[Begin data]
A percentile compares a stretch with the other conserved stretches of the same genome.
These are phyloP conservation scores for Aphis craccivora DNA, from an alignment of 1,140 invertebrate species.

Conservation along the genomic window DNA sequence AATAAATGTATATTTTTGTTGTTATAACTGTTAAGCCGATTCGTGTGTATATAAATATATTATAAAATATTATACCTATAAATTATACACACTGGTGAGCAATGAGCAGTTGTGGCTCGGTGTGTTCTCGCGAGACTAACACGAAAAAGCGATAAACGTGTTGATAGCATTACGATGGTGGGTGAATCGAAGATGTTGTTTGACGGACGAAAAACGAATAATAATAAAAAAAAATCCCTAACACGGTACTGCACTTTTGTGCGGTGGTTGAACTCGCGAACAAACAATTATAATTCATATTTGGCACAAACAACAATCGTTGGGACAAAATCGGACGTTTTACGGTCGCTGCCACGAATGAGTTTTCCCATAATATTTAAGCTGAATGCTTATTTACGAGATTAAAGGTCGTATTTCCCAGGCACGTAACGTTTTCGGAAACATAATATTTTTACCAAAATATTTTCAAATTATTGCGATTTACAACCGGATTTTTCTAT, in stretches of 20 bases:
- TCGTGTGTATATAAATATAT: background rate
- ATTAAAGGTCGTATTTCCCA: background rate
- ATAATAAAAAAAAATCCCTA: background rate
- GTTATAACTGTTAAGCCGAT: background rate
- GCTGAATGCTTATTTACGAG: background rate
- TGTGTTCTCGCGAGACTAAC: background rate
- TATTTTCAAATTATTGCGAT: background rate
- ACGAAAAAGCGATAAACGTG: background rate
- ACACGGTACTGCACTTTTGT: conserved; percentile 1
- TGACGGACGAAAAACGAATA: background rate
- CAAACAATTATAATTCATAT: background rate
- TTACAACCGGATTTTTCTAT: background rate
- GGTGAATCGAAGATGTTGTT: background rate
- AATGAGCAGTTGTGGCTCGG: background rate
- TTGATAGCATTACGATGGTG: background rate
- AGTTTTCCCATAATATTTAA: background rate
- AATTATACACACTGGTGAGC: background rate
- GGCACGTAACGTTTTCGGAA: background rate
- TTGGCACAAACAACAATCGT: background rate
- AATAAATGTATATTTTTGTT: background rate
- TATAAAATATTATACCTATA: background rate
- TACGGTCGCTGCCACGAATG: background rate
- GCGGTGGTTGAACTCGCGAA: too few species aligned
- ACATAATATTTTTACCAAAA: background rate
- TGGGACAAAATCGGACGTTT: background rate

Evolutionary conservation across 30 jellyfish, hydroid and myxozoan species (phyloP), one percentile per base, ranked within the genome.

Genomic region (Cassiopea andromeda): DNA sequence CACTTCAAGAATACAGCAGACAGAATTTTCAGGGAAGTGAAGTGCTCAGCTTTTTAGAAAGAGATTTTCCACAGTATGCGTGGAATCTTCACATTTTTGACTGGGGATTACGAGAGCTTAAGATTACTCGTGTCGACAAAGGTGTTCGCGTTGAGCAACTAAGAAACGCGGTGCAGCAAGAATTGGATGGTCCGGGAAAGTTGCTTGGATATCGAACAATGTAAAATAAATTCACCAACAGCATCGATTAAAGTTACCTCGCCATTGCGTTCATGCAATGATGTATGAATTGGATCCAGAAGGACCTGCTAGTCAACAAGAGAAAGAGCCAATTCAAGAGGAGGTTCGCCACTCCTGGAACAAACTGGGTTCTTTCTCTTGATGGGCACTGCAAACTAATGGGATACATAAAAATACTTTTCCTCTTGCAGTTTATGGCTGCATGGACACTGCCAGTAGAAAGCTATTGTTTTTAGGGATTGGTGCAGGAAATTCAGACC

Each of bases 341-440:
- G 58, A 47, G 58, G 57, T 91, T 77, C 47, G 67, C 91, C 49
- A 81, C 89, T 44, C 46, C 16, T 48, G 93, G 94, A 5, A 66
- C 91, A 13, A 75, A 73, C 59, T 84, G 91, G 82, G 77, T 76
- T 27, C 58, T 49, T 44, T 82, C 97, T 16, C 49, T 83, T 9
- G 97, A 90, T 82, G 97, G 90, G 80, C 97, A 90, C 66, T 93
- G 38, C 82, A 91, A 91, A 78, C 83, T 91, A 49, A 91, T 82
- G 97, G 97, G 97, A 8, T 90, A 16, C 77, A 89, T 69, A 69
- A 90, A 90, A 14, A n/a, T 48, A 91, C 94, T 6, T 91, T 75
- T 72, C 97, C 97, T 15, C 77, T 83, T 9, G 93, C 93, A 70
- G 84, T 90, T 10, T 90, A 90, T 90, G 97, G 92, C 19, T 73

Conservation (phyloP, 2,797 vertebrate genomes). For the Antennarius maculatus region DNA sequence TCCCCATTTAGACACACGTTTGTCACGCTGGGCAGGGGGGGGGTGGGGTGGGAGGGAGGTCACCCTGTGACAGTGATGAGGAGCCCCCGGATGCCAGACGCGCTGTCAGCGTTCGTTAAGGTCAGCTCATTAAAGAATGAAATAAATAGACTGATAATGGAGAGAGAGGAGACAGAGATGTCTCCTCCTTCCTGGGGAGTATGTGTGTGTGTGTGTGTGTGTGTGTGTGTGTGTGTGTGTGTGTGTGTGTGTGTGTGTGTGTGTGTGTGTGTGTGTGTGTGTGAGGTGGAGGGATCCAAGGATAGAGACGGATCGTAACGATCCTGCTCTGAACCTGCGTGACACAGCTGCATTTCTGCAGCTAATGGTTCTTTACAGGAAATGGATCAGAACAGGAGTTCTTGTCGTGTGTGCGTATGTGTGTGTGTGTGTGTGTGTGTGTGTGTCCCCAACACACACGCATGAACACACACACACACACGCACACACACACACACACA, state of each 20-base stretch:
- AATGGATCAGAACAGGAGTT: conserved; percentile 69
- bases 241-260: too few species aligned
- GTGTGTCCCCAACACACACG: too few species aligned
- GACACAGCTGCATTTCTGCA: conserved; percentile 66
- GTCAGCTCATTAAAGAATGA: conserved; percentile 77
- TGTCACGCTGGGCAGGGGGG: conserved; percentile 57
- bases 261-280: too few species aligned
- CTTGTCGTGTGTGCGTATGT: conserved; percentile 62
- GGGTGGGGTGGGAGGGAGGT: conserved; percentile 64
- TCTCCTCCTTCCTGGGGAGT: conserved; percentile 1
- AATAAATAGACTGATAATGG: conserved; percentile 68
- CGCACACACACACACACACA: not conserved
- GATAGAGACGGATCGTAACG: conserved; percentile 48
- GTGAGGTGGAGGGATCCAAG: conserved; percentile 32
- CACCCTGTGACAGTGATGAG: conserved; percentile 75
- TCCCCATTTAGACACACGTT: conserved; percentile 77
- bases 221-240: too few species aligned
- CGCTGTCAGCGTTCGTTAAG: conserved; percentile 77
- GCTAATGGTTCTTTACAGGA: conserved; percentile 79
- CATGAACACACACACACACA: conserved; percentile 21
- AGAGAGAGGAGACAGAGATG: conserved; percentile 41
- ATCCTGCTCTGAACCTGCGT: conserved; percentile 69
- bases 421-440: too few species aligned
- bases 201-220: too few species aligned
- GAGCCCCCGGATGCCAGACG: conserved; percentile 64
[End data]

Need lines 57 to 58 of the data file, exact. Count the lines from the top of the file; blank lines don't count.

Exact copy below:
- CACCCTGTGACAGTGATGAG: conserved; percentile 75
- TCCCCATTTAGACACACGTT: conserved; percentile 77